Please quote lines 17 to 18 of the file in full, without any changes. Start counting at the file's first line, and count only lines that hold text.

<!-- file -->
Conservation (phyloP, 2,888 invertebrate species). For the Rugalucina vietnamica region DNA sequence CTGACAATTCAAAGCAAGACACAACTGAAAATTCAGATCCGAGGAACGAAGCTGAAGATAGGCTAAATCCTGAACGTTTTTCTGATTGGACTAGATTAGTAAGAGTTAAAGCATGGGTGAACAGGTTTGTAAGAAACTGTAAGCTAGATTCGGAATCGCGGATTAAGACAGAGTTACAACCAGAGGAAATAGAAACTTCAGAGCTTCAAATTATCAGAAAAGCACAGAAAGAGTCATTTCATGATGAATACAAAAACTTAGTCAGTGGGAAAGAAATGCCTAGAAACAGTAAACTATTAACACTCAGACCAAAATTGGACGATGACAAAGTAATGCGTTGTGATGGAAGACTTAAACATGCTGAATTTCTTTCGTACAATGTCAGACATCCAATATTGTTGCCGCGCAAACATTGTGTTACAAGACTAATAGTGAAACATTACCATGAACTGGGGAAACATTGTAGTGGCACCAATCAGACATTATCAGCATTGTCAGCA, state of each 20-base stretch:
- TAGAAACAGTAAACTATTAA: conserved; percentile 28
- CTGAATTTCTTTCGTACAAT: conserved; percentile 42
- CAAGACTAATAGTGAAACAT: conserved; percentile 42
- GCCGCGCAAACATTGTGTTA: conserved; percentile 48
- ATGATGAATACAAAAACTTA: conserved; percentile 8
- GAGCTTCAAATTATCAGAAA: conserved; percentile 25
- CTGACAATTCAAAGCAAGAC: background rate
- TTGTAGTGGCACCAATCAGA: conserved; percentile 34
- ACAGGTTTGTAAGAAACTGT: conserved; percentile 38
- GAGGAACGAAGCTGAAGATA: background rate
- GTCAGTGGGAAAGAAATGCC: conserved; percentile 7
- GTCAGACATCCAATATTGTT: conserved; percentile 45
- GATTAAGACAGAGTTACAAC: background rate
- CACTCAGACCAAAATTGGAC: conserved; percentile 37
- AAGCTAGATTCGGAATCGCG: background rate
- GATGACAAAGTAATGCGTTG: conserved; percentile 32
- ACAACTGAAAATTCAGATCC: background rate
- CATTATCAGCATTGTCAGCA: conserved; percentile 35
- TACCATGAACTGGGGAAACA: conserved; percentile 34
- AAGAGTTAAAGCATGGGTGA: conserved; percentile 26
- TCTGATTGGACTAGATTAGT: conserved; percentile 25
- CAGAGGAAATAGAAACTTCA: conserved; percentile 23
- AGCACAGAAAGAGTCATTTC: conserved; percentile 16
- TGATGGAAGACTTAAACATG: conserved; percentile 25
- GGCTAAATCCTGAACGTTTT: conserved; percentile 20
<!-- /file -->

- GATGACAAAGTAATGCGTTG: conserved; percentile 32
- ACAACTGAAAATTCAGATCC: background rate